(TechnologyReview) This is the third in a must-read series of “explainers” about quantum technology by Martin Giles. In this explainer edition, he discusses the threat that quantum computers pose to today’s cryptographic defenses. Researchers and security firms are racing to develop new approaches to cryptography that will be able to withstand future quantum attacks mounted by hackers.
Quantum computers pose a threat to encryption because they could help hackers work their way back through algorithmic trapdoors much faster. Hackers are also likely to exploit quantum algorithms that optimize certain tasks. One such algorithm, published by Lov Grover of AT&T’s Bell Labs in 1996, helps quantum computers search possible permutations much faster. Another, published in 1994 by Peter Shor, who was then at Bell Labs and is now an MIT professor, helps quantum machines find the prime factors of integers incredibly fast.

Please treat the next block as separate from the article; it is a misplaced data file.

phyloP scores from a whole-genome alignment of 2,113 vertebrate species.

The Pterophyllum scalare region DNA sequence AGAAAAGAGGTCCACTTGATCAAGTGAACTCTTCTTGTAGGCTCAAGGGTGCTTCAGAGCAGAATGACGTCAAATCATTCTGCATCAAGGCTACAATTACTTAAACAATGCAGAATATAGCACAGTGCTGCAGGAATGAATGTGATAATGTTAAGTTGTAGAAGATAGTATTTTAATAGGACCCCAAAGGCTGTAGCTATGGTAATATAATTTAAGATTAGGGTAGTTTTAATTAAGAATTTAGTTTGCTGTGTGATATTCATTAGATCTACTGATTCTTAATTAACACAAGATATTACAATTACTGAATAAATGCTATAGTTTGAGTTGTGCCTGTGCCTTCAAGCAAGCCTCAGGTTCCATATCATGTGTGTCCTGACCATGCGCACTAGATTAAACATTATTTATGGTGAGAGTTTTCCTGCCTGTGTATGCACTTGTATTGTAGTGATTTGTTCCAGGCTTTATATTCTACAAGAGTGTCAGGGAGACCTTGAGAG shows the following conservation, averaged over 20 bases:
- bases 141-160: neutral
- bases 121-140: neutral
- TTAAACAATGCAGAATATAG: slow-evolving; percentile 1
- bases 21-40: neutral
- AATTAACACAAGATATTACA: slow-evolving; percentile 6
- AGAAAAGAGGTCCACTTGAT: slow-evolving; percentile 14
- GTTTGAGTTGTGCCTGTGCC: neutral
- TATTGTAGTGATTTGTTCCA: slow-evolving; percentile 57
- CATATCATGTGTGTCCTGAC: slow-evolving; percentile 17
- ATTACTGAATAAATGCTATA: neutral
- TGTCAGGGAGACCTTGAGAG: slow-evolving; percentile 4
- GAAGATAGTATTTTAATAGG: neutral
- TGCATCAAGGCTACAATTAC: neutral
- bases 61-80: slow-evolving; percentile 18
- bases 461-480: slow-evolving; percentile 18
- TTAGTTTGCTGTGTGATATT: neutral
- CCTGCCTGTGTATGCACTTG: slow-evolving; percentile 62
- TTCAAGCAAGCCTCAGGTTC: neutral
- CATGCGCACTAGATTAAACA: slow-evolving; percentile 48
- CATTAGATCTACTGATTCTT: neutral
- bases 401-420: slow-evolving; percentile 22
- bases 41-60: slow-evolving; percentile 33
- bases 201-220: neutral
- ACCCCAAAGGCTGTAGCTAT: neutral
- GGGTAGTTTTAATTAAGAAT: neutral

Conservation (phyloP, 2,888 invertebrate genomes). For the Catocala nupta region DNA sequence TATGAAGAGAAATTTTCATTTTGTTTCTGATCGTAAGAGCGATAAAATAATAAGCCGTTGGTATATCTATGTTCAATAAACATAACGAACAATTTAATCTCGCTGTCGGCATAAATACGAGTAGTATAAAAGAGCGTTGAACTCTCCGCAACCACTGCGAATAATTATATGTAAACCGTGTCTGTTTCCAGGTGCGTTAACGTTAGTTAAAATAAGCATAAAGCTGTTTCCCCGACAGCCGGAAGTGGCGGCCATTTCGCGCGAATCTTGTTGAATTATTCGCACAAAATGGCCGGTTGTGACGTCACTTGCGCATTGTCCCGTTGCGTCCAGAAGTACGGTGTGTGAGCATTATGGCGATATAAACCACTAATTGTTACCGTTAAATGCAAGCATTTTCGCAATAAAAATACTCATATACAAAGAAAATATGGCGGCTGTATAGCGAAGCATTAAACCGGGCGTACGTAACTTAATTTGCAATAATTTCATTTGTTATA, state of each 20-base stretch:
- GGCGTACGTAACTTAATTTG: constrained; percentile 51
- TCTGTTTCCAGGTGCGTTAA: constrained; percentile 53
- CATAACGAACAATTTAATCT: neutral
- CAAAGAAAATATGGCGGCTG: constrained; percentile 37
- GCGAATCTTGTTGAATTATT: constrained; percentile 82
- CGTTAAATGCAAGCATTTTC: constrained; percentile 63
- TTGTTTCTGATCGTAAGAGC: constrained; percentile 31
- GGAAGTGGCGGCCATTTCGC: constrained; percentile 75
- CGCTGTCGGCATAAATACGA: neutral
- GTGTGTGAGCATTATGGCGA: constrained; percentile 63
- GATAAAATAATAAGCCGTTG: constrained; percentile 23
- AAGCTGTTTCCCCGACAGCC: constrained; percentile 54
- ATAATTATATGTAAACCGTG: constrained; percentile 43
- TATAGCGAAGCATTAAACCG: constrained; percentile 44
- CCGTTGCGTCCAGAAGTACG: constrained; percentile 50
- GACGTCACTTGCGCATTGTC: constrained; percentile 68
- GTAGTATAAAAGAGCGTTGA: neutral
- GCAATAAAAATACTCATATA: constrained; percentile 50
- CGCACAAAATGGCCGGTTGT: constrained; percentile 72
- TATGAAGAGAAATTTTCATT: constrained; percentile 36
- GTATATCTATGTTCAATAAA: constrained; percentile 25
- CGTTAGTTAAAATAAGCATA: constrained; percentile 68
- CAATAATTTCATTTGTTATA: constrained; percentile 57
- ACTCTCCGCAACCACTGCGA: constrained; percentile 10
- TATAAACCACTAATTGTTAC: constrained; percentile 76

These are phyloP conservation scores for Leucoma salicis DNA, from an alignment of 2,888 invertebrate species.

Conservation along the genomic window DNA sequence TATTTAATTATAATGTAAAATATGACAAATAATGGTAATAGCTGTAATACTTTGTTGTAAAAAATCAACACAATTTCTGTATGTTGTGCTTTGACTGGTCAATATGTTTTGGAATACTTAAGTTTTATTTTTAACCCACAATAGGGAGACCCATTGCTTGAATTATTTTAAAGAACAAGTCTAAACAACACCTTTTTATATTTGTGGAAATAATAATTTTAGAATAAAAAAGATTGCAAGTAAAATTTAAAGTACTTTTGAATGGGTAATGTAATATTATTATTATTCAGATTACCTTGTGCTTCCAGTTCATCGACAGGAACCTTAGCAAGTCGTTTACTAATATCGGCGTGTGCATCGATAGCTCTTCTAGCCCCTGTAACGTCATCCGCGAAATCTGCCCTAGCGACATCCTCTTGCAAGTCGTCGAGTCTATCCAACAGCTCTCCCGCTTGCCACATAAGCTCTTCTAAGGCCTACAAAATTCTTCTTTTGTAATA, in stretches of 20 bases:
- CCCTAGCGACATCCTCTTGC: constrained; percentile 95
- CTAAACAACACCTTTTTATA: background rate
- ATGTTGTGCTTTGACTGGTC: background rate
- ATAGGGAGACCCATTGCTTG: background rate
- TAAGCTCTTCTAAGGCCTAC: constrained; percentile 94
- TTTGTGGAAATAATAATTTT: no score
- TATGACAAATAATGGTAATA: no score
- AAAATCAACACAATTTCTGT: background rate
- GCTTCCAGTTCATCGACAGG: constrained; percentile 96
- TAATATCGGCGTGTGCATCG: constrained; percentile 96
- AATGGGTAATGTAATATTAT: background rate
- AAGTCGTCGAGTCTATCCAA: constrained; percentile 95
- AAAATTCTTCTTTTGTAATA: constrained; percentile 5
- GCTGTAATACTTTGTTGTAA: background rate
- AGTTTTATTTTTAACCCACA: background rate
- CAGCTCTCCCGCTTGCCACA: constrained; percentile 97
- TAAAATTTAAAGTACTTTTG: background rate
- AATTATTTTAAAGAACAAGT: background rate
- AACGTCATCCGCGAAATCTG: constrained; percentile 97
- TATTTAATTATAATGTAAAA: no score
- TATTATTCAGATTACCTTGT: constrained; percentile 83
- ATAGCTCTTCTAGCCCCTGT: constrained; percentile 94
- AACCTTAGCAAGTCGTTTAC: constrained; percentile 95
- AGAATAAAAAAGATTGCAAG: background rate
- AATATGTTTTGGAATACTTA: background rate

“Y2Q”, the year in which quantum code-cracking becomes a major headache—may creep up surprisingly fast according to Giles. In 2015, researchers concluded that a quantum computer would need a billion qubits to be able to crack the 2,048-bit RSA system pretty comfortably; more recent work suggests that a computer with 20 million qubits could do the job in just eight hours.
New kinds of cryptographic approaches that can be implemented using today’s classical computers but will be impervious to attacks from tomorrow’s quantum ones. The pressure is on because encryption technologies are deeply embedded in many different systems, so unraveling them and implementing new ones can take a great deal of time.